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Monday, Aug 19, 2019

After Balakot, UK says concerned by rising India-Pakistan tensions

The Theresa May government on Tuesday said it is “concerned” by rising tensions between India and Pakistan after the airstrike by the Indian Air Force in Balakot, urging both countries to avoid risk to regional stability.

world Updated: Feb 26, 2019 23:36 IST
Prasun Sonwalkar
Prasun Sonwalkar
Hindustan Times, London
Border Security Force (BSF) soldiers standing guard during a night patrol near the fence at the India-Pakistan International Border at the outpost of Akhnoor sector, about 40 km from Jammu. Image for representation.
Border Security Force (BSF) soldiers standing guard during a night patrol near the fence at the India-Pakistan International Border at the outpost of Akhnoor sector, about 40 km from Jammu. Image for representation.(Photo: Nitin Kanotra / Hindustan Times)
         

The Theresa May government on Tuesday said it is “concerned” by rising tensions between India and Pakistan after the airstrike by the Indian Air Force in Balakot, urging both countries to avoid risk to regional stability.

Before the airstrike, foreign secretary Jeremy Hunt on Monday spoke to external affairs minister Sushma Swaraj and Pakistani minister of foreign affairs Shah Mehmood Qureshi, and “strongly condemned” the attack in Pulwama on February 14.

Responding to the airstrike on Tuesday, a Foreign Office spokesperson said: “We are concerned by rising tensions. We are encouraging both sides to avoid taking action that will pose a risk to regional stability”.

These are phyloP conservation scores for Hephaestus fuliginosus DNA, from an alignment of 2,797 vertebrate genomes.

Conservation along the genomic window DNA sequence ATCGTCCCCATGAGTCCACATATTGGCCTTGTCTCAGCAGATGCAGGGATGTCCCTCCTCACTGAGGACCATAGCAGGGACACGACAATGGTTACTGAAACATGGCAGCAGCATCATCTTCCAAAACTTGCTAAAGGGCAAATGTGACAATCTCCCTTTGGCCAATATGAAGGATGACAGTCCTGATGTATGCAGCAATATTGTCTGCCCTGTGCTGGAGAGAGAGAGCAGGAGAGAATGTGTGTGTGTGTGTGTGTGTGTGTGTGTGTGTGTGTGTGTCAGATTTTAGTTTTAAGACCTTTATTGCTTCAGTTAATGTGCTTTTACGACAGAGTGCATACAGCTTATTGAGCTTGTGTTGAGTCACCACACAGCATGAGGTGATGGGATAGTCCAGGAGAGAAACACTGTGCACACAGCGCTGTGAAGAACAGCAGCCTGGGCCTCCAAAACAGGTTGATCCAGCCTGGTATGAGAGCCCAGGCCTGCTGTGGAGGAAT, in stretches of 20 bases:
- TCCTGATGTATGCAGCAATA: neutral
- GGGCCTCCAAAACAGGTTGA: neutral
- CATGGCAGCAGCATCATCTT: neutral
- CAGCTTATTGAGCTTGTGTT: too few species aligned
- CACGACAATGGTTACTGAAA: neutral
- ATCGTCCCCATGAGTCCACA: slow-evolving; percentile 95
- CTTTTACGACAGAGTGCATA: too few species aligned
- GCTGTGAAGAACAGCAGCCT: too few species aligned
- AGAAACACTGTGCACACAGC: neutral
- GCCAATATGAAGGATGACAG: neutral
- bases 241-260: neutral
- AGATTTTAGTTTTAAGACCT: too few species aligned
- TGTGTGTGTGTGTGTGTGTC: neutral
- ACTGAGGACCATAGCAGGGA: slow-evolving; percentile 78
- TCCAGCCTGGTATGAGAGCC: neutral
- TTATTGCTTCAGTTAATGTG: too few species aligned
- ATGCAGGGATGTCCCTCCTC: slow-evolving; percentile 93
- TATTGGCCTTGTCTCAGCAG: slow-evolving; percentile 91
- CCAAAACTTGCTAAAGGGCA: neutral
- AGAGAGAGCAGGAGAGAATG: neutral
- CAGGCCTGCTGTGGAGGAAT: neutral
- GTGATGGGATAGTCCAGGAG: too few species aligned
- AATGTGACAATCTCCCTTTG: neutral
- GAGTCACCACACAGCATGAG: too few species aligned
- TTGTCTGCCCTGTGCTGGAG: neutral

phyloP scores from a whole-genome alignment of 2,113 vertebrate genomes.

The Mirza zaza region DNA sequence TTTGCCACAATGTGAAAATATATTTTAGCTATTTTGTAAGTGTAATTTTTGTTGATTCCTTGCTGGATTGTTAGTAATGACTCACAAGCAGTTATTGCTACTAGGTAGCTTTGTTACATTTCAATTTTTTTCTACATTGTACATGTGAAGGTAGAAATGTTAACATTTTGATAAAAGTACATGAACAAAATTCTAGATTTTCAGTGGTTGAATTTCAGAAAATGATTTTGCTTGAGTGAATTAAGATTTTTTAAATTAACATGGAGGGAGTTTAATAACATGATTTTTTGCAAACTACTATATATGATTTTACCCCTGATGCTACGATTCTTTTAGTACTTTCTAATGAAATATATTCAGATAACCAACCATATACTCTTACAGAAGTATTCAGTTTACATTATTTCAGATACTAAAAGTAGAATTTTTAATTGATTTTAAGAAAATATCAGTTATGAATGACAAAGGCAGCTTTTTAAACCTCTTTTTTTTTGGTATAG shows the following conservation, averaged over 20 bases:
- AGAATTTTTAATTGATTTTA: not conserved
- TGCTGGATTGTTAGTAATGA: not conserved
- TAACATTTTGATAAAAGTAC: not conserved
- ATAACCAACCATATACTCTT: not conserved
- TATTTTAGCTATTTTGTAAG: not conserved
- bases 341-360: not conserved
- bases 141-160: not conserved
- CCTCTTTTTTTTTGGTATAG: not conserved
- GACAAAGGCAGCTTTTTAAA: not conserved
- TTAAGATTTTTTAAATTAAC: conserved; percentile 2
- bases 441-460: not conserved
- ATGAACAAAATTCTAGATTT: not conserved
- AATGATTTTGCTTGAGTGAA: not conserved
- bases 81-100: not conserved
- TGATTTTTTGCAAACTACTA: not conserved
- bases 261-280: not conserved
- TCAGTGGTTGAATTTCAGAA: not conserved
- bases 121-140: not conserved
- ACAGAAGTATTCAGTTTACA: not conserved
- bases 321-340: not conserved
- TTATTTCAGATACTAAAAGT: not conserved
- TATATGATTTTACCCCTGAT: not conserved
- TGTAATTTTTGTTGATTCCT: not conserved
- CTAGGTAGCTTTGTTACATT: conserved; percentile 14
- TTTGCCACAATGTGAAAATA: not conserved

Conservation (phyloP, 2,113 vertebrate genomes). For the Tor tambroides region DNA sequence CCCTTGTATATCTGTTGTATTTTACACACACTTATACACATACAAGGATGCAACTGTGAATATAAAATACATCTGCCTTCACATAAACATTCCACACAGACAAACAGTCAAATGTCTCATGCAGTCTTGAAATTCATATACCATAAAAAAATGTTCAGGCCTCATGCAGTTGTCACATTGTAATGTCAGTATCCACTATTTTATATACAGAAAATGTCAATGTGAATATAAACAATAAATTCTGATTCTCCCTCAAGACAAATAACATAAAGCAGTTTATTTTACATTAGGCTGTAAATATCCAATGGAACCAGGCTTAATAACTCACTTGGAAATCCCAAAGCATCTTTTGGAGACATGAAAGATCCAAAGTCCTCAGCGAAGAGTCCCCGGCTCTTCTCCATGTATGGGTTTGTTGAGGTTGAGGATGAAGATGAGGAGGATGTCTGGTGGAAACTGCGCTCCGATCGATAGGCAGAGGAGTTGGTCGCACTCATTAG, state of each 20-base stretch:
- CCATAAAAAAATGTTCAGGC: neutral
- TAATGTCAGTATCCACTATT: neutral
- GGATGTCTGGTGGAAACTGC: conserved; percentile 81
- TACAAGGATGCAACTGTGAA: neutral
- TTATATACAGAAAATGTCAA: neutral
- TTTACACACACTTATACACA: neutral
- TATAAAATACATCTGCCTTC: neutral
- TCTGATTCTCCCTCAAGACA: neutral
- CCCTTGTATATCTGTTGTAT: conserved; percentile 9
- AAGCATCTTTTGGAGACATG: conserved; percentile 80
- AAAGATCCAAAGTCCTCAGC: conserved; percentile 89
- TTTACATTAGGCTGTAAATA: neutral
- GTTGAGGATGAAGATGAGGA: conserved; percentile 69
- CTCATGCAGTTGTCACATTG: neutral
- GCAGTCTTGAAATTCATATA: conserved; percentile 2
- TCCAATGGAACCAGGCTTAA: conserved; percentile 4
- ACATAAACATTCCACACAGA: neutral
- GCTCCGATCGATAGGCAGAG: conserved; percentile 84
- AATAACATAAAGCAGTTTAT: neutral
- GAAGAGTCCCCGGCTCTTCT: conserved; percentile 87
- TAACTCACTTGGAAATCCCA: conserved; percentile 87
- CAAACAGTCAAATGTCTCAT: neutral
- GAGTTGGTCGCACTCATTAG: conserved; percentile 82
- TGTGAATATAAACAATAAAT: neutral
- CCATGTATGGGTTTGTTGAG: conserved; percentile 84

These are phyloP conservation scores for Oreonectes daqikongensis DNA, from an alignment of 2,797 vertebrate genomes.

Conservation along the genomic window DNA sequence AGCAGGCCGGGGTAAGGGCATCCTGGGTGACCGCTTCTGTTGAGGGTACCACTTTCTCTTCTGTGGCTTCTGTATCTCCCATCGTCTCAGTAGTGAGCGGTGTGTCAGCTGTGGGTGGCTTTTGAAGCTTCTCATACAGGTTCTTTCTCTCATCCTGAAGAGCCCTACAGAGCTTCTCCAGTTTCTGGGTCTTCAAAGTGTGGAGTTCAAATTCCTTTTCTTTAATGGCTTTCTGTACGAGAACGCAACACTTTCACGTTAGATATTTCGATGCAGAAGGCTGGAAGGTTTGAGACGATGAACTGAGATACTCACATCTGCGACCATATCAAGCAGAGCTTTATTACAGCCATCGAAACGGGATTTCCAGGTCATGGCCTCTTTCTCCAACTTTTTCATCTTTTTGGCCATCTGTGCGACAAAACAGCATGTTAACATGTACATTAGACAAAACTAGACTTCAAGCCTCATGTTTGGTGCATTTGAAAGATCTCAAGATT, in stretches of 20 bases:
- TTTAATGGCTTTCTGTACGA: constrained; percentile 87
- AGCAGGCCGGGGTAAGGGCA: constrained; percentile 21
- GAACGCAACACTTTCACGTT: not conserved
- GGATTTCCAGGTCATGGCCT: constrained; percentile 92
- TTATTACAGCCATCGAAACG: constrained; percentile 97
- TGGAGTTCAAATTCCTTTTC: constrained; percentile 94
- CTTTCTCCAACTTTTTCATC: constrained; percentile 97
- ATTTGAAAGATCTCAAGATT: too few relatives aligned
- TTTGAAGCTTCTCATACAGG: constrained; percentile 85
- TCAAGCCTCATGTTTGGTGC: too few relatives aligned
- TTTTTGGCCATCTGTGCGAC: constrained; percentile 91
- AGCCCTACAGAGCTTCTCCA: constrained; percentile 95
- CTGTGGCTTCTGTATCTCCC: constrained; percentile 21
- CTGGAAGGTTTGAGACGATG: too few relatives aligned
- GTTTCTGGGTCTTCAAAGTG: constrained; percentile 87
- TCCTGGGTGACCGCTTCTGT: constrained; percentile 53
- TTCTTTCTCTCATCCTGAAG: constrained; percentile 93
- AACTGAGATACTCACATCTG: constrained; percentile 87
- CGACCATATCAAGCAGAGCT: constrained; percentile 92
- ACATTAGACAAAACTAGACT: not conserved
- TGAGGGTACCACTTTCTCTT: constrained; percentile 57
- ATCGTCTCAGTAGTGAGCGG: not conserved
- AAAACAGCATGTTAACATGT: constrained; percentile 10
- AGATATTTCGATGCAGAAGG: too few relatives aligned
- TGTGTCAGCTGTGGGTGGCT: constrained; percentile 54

“The UK is working closely with international partners, including in the United Nations Security Council, to ensure that those responsible for the Pulwama attack are held to account.”

British officials have been in “close contact” at senior levels in New Delhi and Islamabad, besides taking steps to promote international efforts to avoid escalation.

Also read | Heavy firing by Pakistan along LoC, Army strongly retaliates

London is also working with UN security council members on the listing of Jaish-e-Mohammed leader Masood Azhar under UN Resolution 1267 that imposes individual targeted sanctions such as assets freeze, travel ban, and arms embargo

During talks with Swaraj and Qureshi, official sources said Hunt highlighted concern about the enduring threat to regional stability from terrorism, and encouraged Pakistan and India to improve cooperation and find diplomatic solutions for greater stability and trust in the region.

The spokesperson said: “The Foreign Secretary reiterated the UK’s commitment to working with both India and Pakistan, as well as international partners at the UN, to ensure that those responsible for the attack are held to account”.

Also read | At all-party meet over IAF strike, oppn extends full support to govt

The Pulwama attack also figured in the House of Commons on Tuesday. Bob Blackman (Conservative) wanted a “clear and unreserved condemnation” on the attack in which 40 CRPF men were killed, and a call on Pakistan to stop funding terror groups.

Foreign Office minister Mark Field responded: “The UK government unequivocally condemn the appalling terror attack in Pulwama on 14 February. We are actively encouraging the governments of both India and Pakistan to find diplomatic solutions and to refrain from actions that could jeopardise regional stability.”

“We are also working in the UN Security Council to ensure that the perpetrators are brought to justice,” he added.

First Published: Feb 26, 2019 19:10 IST

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